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tune_race_win_loss() computes a set of performance metrics (e.g. accuracy or RMSE) for a pre-defined set of tuning parameters that correspond to a model or recipe across one or more resamples of the data. After an initial number of resamples have been evaluated, the process eliminates tuning parameter combinations that are unlikely to be the best results using a statistical model. For each pairwise combinations of tuning parameters, win/loss statistics are calculated and a logistic regression model is used to measure how likely each combination is to win overall.


tune_race_win_loss(object, ...)

# S3 method for model_spec
  param_info = NULL,
  grid = 10,
  metrics = NULL,
  eval_time = NULL,
  control = control_race()

# S3 method for workflow
  param_info = NULL,
  grid = 10,
  metrics = NULL,
  eval_time = NULL,
  control = control_race()



A parsnip model specification or a workflows::workflow().


Not currently used.


A traditional model formula or a recipe created using recipes::recipe(). This is only required when object is not a workflow.


An rset() object that has multiple resamples (i.e., is not a validation set).


A dials::parameters() object or NULL. If none is given, a parameters set is derived from other arguments. Passing this argument can be useful when parameter ranges need to be customized.


A data frame of tuning combinations or a positive integer. The data frame should have columns for each parameter being tuned and rows for tuning parameter candidates. An integer denotes the number of candidate parameter sets to be created automatically.


A yardstick::metric_set() or NULL.


A numeric vector of time points where dynamic event time metrics should be computed (e.g. the time-dependent ROC curve, etc). The values must be non-negative and should probably be no greater than the largest event time in the training set (See Details below).


An object used to modify the tuning process. See control_race() for more details.


An object with primary class tune_race in the same standard format as objects produced by tune::tune_grid().


The technical details of this method are described in Kuhn (2014).

Racing methods are efficient approaches to grid search. Initially, the function evaluates all tuning parameters on a small initial set of resamples. The burn_in argument of control_race() sets the number of initial resamples.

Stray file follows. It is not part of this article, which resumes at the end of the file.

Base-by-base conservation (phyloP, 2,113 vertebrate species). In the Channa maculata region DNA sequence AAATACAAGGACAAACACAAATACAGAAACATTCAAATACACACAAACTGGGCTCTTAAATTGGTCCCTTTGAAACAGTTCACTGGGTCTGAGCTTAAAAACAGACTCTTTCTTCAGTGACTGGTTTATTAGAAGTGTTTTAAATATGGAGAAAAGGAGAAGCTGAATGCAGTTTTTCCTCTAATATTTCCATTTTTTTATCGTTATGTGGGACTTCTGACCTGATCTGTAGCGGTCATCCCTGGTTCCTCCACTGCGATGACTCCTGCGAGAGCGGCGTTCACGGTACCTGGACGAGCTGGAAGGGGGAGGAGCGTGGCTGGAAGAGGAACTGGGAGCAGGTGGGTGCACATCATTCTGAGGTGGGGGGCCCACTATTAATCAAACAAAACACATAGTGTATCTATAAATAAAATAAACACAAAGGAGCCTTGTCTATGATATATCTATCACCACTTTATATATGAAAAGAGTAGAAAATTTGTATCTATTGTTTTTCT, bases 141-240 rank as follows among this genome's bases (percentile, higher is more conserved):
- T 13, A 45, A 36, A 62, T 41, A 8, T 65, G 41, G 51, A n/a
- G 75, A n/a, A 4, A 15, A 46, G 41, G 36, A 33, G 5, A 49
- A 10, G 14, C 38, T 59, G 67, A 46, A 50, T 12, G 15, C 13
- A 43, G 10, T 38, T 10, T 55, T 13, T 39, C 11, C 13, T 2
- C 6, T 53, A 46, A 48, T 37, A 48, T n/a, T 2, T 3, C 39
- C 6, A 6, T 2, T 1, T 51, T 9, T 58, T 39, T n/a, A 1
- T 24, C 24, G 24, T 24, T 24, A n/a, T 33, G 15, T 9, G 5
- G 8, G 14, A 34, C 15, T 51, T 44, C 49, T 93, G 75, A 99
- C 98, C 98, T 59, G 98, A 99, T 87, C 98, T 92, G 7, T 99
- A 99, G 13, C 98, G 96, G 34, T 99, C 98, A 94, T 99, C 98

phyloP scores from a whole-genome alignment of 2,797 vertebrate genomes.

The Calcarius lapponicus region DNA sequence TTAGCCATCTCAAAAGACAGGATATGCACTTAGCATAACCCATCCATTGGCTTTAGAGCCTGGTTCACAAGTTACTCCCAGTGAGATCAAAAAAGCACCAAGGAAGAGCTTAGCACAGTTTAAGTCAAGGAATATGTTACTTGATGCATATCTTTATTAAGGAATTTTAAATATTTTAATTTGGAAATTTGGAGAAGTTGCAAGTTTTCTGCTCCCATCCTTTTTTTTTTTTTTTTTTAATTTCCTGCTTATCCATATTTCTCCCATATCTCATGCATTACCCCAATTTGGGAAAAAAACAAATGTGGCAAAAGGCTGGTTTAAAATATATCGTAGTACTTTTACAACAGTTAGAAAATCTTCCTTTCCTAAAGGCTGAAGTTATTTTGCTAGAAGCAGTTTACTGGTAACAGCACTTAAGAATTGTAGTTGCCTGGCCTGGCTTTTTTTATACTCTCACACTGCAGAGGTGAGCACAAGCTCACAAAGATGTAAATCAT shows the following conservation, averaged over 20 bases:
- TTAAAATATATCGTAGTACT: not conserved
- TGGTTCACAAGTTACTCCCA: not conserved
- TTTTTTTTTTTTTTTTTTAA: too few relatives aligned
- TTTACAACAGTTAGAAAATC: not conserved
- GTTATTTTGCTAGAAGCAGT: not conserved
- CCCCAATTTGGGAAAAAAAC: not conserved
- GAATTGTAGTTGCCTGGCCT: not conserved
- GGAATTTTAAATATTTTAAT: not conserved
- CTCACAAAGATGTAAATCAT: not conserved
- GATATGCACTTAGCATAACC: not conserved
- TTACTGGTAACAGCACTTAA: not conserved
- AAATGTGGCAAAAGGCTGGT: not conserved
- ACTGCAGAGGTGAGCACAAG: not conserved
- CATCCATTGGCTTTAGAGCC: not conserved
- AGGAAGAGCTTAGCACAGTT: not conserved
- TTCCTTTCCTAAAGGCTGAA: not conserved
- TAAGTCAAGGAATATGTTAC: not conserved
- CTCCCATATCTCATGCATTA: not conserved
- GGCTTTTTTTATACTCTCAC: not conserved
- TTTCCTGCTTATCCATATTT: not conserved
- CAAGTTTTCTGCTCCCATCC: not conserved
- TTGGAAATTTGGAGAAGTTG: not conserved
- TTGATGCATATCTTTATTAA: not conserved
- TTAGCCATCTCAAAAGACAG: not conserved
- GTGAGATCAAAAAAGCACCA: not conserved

The performance statistics from the current set of resamples are converted to win/loss/tie results. For example, for two parameters (j and k) in a classification model that have each been resampled three times:

            |  area under the ROC curve |
   resample | parameter j | parameter k | winner
       1    |    0.81     |     0.92    |   k
       2    |    0.95     |     0.94    |   j
       3    |    0.79     |     0.81    |   k

After the third resample, parameter k has a 2:1 win/loss ratio versus j. Parameters with equal results are treated as a half-win for each setting. These statistics are determined for all pairwise combinations of the parameters and a Bradley-Terry model is used to model these win/loss/tie statistics. This model can compute the ability of a parameter combination to win overall. A confidence interval for the winning ability is computed and any settings whose interval includes zero are retained for future resamples (since it is not statistically different form the best results).

The next resample is used with the remaining parameter combinations and the statistical analysis is updated. More candidate parameters may be excluded with each new resample that is processed.

The control_race() function contains are parameter for the significance cutoff applied to the Bradley-Terry model results as well as other relevant arguments.

Censored regression models

With dynamic performance metrics (e.g. Brier or ROC curves), performance is calculated for every value of eval_time but the first evaluation time given by the user (e.g., eval_time[1]) is analyzed during racing.

Also, values of eval_time should be less than the largest observed event time in the training data. For many non-parametric models, the results beyond the largest time corresponding to an event are constant (or NA).


Kuhn, M 2014. "Futility Analysis in the Cross-Validation of Machine Learning Models."


# \donttest{

## -----------------------------------------------------------------------------

if (rlang::is_installed(c("discrim", "modeldata"))) {
  data(two_class_dat, package = "modeldata")

  rs <- bootstraps(two_class_dat, times = 10)

  ## -----------------------------------------------------------------------------

  # optimize an regularized discriminant analysis model
  rda_spec <-
    discrim_regularized(frac_common_cov = tune(), frac_identity = tune()) %>%

  ## -----------------------------------------------------------------------------

  ctrl <- control_race(verbose_elim = TRUE)

  grid_wl <-
    rda_spec %>%
    tune_race_win_loss(Class ~ ., resamples = rs, grid = 10, control = ctrl)

  # Shows only the fully resampled parameters
  show_best(grid_wl, metric = "roc_auc")

#> ℹ Racing will maximize the roc_auc metric.
#> ℹ Resamples are analyzed in a random order.
#> ℹ Bootstrap05: 1 eliminated; 9 candidates remain.
#> ℹ Bootstrap07: 1 eliminated; 8 candidates remain.
#> ℹ Bootstrap10: 1 eliminated; 7 candidates remain.
#> ℹ Bootstrap01: 1 eliminated; 6 candidates remain.
#> ℹ Bootstrap08: 1 eliminated; 5 candidates remain.
#> ℹ Bootstrap03: 1 eliminated; 4 candidates remain.
#> ℹ Bootstrap09: 1 eliminated; 3 candidates remain.

# }